Trust and the art of negotiation in business – BCMS at Aston Martin Bristol

Apeksha Tanna writes: Business leaders, owners and advisors from the South-West and beyond gathered to the stylish Aston Martin dealership in Bristol late last month for an exclusive invitation-only networking event, co-hosted by BCMS, Freeths and Rathbones, and assisted by Business Leader.

The theme for the evening was teamwork, trust and the art of negotiation.

As keynote speaker, we were lucky enough to have in our company Suzanne Williams QPM, a vastly experienced hostage negotiator who has worked on some of the most-high profile and dangerous hostage situations across the world. Formerly the most senior ranking officer at Scotland Yard in charge of both the Kidnap and Hostage Negotiation Units, Suzanne has advised the Cabinet Office, Buckingham Palace, and the FBI, and now lectures at Harvard University and the Said Oxford Business School.

Who better then, to offer advice on how to build your negotiation skills? With trust and rapport featuring heavily as a primary aim during the initial stages of negotiation, Suzanne expertly highlighted how effective negotiation, first and foremost, requires empathy and understanding.

“Negotiation is often seen as a zero-sum game, a win for one side and a loss for another. The sooner we can leave this misconception behind, the better”

Suzanne then joined an expert panel to discuss these themes as they relate to the world of Mergers & Acquisitions. Whilst our panel of M&A experts – and I am sure many business leaders in the room! – were very grateful to never have had to negotiate with pirates or cyber criminals, our panel including BCMS’ very own Jonathan Dunn, Rebecca Tunstall (Rathbones) and Lottie Hugo (Freeths), found it rather worryingly easy to draw similarities between Suzanne’s work and their own high-stakes negotiations in business sale transactions.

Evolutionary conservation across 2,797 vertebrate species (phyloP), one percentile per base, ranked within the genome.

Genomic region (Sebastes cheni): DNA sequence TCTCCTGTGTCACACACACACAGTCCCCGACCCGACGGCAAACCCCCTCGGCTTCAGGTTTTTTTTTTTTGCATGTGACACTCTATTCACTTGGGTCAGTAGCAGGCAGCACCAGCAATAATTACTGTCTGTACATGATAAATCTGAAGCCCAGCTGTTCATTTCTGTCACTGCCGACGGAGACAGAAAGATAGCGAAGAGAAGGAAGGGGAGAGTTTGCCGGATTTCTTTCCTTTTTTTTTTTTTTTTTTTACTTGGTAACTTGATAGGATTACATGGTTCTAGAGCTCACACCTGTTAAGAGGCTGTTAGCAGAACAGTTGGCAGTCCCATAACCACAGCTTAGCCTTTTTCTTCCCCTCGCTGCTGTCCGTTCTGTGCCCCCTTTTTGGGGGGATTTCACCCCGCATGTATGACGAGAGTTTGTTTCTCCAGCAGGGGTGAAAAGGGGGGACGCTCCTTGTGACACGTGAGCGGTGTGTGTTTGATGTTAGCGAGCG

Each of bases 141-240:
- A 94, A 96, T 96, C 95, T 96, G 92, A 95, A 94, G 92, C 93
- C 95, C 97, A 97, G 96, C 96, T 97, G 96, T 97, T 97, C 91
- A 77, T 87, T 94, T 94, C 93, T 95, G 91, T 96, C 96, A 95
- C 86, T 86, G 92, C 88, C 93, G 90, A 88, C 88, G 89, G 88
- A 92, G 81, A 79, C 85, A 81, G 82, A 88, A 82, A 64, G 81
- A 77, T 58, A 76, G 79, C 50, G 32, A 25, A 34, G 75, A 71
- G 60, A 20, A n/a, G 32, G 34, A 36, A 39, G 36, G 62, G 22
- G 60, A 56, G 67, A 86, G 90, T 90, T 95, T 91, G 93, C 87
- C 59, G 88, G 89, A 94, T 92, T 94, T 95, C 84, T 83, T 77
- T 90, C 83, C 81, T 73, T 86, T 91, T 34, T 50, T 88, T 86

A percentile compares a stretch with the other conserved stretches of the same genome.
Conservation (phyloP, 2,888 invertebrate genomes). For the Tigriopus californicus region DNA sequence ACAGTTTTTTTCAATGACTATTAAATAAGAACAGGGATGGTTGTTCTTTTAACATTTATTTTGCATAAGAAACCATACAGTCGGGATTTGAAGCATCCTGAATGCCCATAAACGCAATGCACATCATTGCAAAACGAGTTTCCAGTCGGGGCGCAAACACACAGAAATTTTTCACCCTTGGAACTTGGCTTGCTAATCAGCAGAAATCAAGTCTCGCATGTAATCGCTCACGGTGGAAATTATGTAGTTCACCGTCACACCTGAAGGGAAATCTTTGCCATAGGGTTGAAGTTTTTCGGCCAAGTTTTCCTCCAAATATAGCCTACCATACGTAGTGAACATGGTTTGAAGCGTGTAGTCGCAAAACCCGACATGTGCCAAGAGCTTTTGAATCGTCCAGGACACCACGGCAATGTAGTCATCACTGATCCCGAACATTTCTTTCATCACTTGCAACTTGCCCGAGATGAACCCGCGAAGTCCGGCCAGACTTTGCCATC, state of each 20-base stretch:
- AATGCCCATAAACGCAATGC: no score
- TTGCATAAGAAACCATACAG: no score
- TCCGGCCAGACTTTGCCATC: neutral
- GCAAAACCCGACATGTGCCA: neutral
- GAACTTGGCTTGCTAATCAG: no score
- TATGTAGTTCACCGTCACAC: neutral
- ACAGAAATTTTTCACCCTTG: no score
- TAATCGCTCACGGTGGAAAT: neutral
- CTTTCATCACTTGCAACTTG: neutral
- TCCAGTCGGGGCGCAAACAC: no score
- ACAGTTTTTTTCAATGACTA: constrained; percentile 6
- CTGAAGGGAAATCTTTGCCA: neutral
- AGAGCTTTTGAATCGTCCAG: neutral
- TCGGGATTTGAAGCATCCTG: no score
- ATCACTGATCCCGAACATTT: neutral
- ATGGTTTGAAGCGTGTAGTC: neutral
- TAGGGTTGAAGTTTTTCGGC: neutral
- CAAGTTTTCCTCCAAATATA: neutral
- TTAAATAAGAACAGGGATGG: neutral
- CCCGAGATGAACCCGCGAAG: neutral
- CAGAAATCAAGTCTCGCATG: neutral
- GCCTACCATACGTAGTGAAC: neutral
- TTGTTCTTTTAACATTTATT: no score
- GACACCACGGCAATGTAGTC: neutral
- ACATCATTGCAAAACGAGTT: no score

Insights and experience from former clients

In our industry, the art of negotiation often depends on an understanding of how perceptions of a business and future performance translate into deal structure and value. With buyers focusing on risk allocation to optimise an offer, there is a strong case to understand where reservations lie, to better counter and improve on an outcome.

Our former client Joseph Jones – who sold his event management company to a US buyer – also joined the panel. Having built an impressive business, Joseph appointed BCMS with a view to exit, and having successfully done so, he highlighted the multitude of skills he learnt during the process, and stressed the importance of transparency and preparation from the offset.

Something that really stuck with me from the evening, and that is particularly true of M&A, is that we often view negotiation as a zero-sum game, a win for one side and a loss for another, but the sooner we can leave this misconception behind, the better. Negotiation is an intricate weave of conversations ultimately leading to harmonic concurrences. And, when it comes to M&A, there is no better example of several parties all working toward a common goal: a successful acquisition. And when this happens, everybody wins.

Throughout the evening, guests enjoyed time to network and share stories. Latest macro-economic uncertainty featured heavily in conversations throughout, but despite challenges, spirits remained high. Neil Needham, who had previously sold his business to the AA during an economic recession with BCMS, joined the panel of speakers. He provided insight into the art of the possible even during testing times, when you have the right team of advisors behind you.

And whilst we cannot predict future economics, by the end of the evening, one thing was certain – the dealers at the Aston Martin showroom were in for a tough ride, now guests were armed with the gold-standard of negotiation tactics.

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